Don Quixote uses Amadis of Gaul as his model / mediator. (I’m making an obvious use of Girardian terms here). Don Quixote’s actions and understanding of reality are modeled and mediated by the books he has read on chivalry and knight-errantry. Don Quixote sees and understands the world through the eyes of Amadis of Gaul. His relationship with people and things are determined by Amadis of Gaul. Don Quixote’s desires and understanding of reality are dictated by someone else.

Emma Bovary desires through the romantic heroines she reads about in her books. Madame Bovary imitates the exterior appearance and interior thoughts of her models. She has freely chosen a model, but the model chooses her desires. Her desires are given to her by the heroines in the books she reads.

I’ll write more on this idea of faith as choosing and imitating a model / mediator later.

Friday, September 09, 2005

H. Richard Niebuhr

For me H. Richard Niebuhr’s “Faith In Gods and In God” (Google Cache) is a foundational text. Let me first say that I don’t exactly agree with equating faith with reliance. He says, faith is “a personal practical trusting in, reliance on, counting on something” This will not be my definition of faith, it will be similar, but we’ll deal with that later. The idea of faith as reliance on something leads him to some important conclusions. We cannot live without relying or having faith in such things as the safety of roads, food supply, traffic signals, democracy, family, self or any other numerous things and ideas. Everyone, including atheists, live by faith.

He says “reliance on certain centers of value as able to bestow significance and worth on our existence…we cannot live without a cause”. As you will see later I will not use the word “cause”.

“We never merely believe that life is worth living, but always think of it as made worth living by something on which we rely. And this being, whatever it be, is properly termed our god.”

“Our natural religion is polytheistic”. We have many centers of value. Each of these centers of value demand our full devotion. This is a very important point.

This is an incredible essay, I remember my theology professor in college overcome with tears and leaving the room for a few minutes, while reading it aloud. This part is very good:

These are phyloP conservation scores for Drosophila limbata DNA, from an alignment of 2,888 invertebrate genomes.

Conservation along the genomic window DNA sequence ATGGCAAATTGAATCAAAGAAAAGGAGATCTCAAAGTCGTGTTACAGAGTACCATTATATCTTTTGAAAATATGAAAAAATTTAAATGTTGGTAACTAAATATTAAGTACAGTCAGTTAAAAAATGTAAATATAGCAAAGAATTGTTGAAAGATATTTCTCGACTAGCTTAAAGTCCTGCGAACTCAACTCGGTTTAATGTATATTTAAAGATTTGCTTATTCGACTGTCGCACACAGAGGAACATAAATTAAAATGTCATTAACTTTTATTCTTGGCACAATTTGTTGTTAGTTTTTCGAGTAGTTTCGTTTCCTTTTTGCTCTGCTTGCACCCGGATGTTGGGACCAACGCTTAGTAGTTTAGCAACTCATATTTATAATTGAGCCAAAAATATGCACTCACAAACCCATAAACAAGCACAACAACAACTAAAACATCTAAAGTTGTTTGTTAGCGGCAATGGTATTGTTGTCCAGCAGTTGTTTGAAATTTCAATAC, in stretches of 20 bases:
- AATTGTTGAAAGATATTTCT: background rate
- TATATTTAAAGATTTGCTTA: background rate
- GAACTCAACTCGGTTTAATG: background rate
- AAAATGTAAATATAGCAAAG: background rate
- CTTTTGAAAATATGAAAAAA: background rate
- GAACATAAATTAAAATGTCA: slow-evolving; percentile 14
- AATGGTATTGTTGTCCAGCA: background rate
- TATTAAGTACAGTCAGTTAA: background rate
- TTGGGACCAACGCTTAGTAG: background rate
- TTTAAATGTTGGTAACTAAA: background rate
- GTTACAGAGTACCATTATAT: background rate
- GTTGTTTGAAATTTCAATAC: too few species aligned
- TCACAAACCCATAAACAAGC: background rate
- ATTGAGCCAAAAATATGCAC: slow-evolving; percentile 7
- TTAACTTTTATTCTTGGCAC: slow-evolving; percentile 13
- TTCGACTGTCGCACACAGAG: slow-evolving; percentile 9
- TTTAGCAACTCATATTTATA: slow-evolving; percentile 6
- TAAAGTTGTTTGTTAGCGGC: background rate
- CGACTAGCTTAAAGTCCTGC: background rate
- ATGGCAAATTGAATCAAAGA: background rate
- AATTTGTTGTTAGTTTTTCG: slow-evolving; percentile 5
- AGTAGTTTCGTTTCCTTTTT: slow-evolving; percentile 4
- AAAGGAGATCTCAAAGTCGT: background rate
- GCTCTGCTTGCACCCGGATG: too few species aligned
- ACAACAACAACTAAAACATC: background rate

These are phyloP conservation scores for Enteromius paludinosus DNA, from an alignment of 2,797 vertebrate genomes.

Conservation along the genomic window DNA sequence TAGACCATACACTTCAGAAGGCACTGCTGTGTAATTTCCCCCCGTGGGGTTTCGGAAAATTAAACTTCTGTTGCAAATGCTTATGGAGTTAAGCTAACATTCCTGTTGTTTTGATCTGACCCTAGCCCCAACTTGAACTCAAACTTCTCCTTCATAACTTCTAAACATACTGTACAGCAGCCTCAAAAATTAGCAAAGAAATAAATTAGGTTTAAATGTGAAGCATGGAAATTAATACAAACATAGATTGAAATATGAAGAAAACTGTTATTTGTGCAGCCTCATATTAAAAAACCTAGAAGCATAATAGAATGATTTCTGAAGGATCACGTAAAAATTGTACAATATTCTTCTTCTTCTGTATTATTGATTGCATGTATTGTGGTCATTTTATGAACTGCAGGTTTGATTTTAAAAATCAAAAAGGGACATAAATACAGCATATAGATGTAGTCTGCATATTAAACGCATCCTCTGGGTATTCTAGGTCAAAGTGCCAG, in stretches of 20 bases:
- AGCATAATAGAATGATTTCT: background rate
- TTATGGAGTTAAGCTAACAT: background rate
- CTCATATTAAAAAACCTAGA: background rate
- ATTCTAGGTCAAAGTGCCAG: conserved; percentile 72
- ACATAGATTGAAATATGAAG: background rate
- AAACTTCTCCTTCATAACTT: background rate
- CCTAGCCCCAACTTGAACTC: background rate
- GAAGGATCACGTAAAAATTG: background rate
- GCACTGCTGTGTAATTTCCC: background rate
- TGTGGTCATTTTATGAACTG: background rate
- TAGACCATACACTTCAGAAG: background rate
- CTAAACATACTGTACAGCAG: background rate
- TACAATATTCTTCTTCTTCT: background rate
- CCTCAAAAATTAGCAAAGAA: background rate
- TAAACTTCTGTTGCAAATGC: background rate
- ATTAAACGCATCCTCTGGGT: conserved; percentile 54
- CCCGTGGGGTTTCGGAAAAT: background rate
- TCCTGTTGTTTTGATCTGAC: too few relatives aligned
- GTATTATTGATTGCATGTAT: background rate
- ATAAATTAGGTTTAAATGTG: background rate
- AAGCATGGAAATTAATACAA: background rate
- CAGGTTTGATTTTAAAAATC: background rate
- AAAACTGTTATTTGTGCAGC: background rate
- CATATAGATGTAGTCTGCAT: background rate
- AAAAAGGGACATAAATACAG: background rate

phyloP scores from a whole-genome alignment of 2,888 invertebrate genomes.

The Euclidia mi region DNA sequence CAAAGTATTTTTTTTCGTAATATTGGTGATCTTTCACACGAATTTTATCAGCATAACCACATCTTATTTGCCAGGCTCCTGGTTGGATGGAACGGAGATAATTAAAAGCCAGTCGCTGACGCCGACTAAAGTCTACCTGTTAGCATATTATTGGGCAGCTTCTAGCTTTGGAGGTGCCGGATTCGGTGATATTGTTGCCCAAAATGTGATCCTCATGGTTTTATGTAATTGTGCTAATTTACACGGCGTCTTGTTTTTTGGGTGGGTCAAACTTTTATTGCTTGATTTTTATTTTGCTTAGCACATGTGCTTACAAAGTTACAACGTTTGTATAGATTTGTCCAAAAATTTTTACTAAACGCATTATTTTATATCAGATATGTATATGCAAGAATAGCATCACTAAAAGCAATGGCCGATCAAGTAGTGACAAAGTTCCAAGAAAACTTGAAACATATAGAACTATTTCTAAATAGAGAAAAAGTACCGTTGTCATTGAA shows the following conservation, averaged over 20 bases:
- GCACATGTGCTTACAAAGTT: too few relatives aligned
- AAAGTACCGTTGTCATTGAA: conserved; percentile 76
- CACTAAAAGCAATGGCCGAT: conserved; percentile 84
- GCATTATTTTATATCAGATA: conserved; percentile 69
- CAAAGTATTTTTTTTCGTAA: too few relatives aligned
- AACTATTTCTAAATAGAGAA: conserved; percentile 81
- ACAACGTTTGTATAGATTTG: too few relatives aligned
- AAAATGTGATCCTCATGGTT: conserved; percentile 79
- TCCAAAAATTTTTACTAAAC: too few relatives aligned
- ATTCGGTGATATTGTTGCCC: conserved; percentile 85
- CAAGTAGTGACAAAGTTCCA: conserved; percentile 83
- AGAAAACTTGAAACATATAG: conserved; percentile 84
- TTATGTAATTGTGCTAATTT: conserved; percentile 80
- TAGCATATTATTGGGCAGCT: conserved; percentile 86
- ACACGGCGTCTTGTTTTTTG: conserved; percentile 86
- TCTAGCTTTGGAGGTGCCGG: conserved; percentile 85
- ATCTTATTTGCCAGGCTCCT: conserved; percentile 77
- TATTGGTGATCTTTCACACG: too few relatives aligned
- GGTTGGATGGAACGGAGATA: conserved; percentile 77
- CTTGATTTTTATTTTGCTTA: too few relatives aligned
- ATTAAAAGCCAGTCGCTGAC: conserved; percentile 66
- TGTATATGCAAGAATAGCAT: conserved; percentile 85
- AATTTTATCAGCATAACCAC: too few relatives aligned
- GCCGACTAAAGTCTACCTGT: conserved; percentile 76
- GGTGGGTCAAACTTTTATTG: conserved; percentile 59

Yet this is true -- and this constitutes the tragedy of our religious life -- that none of these values or centers of value exists universally, or can be object of a universal faith. None of them can guarantee meaning to our life in the world save for a time. They are all finite in time as in space and make finite claims upon us. Hence we become aware of two characteristics of our faith and its gods: that we are divided within ourselves and socially by our religion, and that our gods are unable to save us from the ultimate frustration of meaningless existence.

“The gods”, Niebuhr says, and this is a very important point, “are divisive socially and as well within the person”. He is hinting at something here, but doesn’t disclose the full meaning of “divisive”.

This is the most beautiful theological essay I’ve ever read.

The tragedy of our religious life is not only that it divides us within ourselves and from each other. There is a greater tragedy -- the twilight of the gods. None of these beings on which we rely to give content and meaning to our lives is able to supply continuous meaning and value. The causes for which we live all die. The great social movements pass and are supplanted by others. The ideals we fashion are revealed by time to be relative. The empires and cities to which we are devoted all decay. At the end nothing is left to defend us against the void of meaninglessness. We try to evade this knowledge, but it is ever in the background of our minds. The apocalyptic vision of the end of all things assails us, whether we see that end as the prophets of the pre-Christian era did or as the pessimists of our time do. We know that "on us and all our race the slow, sure doom falls pitiless and dark." All our causes, all our ideas, all the beings on which we relied to save us from worthlessness are doomed to pass.